Mothers and children
Derlly’s first contact with ICTs was nine years ago. She learned how to use a computer and navigate the internet at a community telecentre. Now she is enrolled in a training programme to become a social worker, the culmination of a lifelong dream. Her youngest son has also taken advantage of the ICT access opportunities at the local telecentre to explore different software programmes and internet search engines. As a result, he has accumulated considerable expertise in programming and internet navigation, which are opening up interesting employment options.
However, Derlly believes that ICTs not only provide opportunities for individuals, but also for entire communities. “From what I’ve been able to deduce from my first-hand experience telecentres are the first port of call for students, both children and adults who need to carry out research.
At the La Habana telecentre in Buga, the administrator takes a great deal of interest in the community and its needs, and keeps them posted on opportunities for projects, working in conjunction with community leaders and a foundation. I was especially impressed by the motivation and the desire for self-improvement of the women in this area. They were the ones who answered the call when we started up the GEM adaptation project we are currently working on.”
Increased marketing opportunities
Another Colombian facilitator and instructor, Aura Elena Plaza, highlights the way ICT use can open up new opportunities for marketing local products, motivating communities to organise and make better use of technological resources. “Training in ICT skills gets the community to start thinking differently and to consider the sources of income available to them more clearly.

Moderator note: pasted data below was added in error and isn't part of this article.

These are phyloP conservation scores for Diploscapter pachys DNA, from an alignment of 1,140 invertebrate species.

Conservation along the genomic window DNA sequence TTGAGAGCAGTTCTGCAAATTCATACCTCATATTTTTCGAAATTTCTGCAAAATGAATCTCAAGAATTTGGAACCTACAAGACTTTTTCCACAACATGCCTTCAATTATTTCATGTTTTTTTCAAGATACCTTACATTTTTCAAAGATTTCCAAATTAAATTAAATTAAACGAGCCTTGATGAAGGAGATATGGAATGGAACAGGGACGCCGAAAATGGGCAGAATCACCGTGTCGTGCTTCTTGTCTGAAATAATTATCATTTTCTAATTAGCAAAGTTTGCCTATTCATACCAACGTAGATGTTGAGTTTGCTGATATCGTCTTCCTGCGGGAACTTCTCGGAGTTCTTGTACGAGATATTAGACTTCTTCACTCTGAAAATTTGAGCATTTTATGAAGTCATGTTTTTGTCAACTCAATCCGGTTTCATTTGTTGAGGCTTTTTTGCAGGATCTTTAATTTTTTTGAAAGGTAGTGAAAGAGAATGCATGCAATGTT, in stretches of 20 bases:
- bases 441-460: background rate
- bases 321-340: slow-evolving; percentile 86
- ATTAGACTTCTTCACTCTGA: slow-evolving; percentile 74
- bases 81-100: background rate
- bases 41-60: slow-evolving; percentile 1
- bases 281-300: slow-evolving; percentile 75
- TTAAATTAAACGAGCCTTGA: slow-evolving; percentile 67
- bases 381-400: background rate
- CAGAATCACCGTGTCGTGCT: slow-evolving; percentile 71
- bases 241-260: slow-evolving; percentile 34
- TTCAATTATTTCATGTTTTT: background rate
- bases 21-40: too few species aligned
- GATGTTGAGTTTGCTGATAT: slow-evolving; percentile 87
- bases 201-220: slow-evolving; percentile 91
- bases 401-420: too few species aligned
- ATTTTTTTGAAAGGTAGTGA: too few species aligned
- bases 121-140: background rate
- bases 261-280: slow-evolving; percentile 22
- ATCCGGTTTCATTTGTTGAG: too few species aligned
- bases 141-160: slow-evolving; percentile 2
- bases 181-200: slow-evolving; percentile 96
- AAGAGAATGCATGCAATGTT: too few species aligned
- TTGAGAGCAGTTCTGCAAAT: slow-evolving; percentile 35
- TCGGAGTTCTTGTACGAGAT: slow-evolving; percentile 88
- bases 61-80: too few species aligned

From a commercial standpoint, they become aware of the fact that their products have to meet certain standards of quality in order to be sold at higher prices. They also see the need to join together, because if the harvest is poor, by working together they can gather up a large enough quantity to sell, and they can search the internet together to find out where they can get the best price for their products,” she explains.
“From an educational standpoint, they are beginning to see ICT training as a means of progress, and are searching out organisations that can train them to increase their productivity, for example. In the town where I work, regular training projects involving dressmaking and journalism or social communication have had good results,” she comments.
Through her experience in ICT training programmes in community telecentres like the one in Villa Paz, an Afro-Colombian community in the Cali region, Aura has seen first-hand that one of the fundamental development opportunities created for these communities is the possibility of sharing knowledge of their region, their people, their products, their culture, etc.
Local organisations are able to “show off” their communities through websites, videos, interviews or radio broadcasts from events where they are invited to participate. In Villa Paz, a group of young people are using mobile phones to make short films, an initiative that develops their potential while combating prejudices in a markedly racist society.
“From my point of view and based on all of my experience working with communities and ICTs, I believe that ICTs contribute to development and progress in every sense,” says Aura. “A well-organised telecentre can place a community at the cutting edge of ICT use,” she adds.
More information on APC WNSP’s Gender Evaluation Methodology
Photo by Guaka, used under the Creative Commons license